“Second, while we applaud the inclusion of a margin insurance program for dairy in the proposed farm bill, it is not actuarially sound at the higher coverage levels. The premiums for higher levels of coverage must be adjusted. The premiums are currently structured in a manner that creates extra incentives for certain producers to keep producing more milk in order to receive hefty margins via insurance payments from the U.S. Department of Agriculture.
“Third, dairy farmers deserve promised market reform. There is little in terms of market reform in the proposed legislative language. The U.S. dairy industry must move toward a two-tiered pricing system and it must move toward a competitive pay price. Also, there is no language that would put California under the Federal Milk Market Order system.”
Agriculture Secretary Tom Vilsack issued a statement praising Stabenow and Roberts “for working together in a bipartisan fashion to write a farm, food and jobs bill this year. Farmers, ranchers and the men and women who live in rural communities deserve to know what the rules will be moving forward. With the current law expiring, we cannot wait any longer to reauthorize this essential law for rural America.”
Vilsack said he still needs to review the bill, but “I am optimistic that members of Congress will work to pass legislation that will support farmers, guarantee a safe, affordable and nutritious food supply, support nutrition programs that help millions of families put food on the table and help create jobs for the American people.
While most farm groups were still analyzing the bill, the American Soybean Association praised Stabenow and Roberts for writing a bipartisan bill, and urged the committee to finish markup as quickly as possible so that the bill can be passed this year.
“We are very pleased to see that the proposal includes a revenue-based risk management program that will complement the federal crop insurance program. We also applaud leadership’s decision not to cut crop insurance funding to achieve the committee’s deficit reduction objectives,” the group said in a news release.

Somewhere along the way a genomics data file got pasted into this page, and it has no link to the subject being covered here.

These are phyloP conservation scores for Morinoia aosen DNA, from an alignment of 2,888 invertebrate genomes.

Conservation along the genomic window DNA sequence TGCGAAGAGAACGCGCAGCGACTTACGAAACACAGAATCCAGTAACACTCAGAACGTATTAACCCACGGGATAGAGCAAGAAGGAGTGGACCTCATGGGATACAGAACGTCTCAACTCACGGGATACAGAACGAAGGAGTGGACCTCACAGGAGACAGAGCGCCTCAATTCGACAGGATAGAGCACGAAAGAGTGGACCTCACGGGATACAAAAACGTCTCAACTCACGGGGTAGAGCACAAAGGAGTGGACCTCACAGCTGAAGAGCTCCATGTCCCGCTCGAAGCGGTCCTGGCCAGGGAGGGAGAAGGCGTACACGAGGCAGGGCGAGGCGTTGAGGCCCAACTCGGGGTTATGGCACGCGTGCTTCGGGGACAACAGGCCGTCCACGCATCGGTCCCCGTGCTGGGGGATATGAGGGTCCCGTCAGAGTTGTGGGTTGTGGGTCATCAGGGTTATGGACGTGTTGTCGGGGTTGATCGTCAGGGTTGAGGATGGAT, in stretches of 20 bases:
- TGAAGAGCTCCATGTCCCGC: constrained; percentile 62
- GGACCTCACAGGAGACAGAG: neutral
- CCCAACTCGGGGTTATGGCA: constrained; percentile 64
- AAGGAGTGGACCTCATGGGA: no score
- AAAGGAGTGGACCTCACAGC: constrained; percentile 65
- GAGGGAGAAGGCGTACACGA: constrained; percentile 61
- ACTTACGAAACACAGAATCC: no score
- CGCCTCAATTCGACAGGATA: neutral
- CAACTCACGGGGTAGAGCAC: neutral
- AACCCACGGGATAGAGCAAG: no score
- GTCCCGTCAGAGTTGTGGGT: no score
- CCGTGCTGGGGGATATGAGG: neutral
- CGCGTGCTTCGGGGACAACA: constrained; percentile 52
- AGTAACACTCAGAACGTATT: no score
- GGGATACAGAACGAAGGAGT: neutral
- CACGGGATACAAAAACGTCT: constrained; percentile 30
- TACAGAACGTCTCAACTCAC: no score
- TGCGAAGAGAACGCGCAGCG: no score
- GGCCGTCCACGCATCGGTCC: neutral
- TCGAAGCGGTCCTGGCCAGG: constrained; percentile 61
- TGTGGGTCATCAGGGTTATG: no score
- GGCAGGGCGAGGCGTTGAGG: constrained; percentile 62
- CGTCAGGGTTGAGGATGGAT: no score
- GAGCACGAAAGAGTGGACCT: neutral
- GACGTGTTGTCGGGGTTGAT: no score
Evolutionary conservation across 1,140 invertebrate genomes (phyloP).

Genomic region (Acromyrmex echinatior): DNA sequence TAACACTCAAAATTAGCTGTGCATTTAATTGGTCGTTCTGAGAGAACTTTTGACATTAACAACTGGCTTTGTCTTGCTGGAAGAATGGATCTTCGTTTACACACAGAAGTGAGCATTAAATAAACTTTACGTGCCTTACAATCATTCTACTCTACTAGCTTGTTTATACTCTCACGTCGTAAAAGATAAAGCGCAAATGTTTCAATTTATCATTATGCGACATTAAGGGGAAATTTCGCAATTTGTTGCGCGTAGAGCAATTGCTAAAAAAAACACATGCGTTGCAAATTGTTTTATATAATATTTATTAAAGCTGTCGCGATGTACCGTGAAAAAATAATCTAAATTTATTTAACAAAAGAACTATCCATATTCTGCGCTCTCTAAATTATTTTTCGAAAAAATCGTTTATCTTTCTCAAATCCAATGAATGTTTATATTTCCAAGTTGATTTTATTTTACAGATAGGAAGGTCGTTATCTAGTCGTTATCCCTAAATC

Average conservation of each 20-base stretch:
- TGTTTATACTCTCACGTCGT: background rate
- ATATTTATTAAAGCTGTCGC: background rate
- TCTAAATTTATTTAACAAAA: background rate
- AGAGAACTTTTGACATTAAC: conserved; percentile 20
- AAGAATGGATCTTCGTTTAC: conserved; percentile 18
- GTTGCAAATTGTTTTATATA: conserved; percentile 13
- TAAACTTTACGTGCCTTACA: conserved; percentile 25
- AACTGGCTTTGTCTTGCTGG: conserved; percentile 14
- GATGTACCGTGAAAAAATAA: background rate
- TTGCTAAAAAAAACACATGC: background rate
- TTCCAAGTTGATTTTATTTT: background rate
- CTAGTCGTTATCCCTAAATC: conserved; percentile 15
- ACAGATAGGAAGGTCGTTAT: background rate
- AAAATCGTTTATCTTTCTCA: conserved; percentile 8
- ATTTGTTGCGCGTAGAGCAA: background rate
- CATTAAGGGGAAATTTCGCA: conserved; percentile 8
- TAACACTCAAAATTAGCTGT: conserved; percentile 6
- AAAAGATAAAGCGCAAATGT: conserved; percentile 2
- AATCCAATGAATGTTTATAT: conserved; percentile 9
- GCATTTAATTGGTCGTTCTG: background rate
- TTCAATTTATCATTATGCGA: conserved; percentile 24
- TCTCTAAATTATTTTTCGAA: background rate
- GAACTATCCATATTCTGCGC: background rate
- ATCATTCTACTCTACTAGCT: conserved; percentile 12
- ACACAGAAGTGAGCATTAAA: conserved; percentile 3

Feeding America, the network of food banks, said it was disappointed by the decision to make cuts in SNAP, and that the additional $100 million over 10 years that the committee provided for The Emergency Food Assistance Program or TEFAP, a commodity distribution program, was too small.
“Charity, already stretched to the limit serving huge increases in need during the recession, will not have the capacity to make up for billions of dollars in lost SNAP benefits. Our food banks need more TEFAP, not increased demand,” the group said.
The National Association of Conservation Districts also praised the bill, saying that the group has accepted the need to cut $6 billion in conservation spending.
“We fully recognize the need to get our nation’s financial house in order, and we understand that means cuts to farm bill programs,” said NACD President Gene Schmidt. “We’re extremely pleased that committee leadership has come up with a strong, balanced plan that fairly recognizes the critical value of locally led conservation at the landscape scale.”
Although the elimination of the direct payments program would achieve a long-time goal of the Environmental Working Group, that organization said in a news release that the bill “does more harm than good.”
EWG said the bill “needlessly sacrifices conservation and feeding assistance programs to finance unlimited insurance subsidies and a new entitlement program for highly profitable farm businesses.”
EWG also said it “is disappointed that the committee failed to address the impact of fence-row to fence-row agricultural production, which is putting unprecedented pressure on our land, water and wildlife.”
“Although the committee extended conservation compliance to the revenue guarantee program, we are disappointed that the committee failed to require that farmers protect wetlands, grasslands and soil health in exchange for insurance subsidies,” the EWG said.
EWG applauded provisions that create and expand programs that support healthy diets and organic farmers, as well as expanding links between local farmers and consumers and said, “But for the leadership of Chairwoman Debbie Stabenow, D-Mich., this proposal would have been far worse.”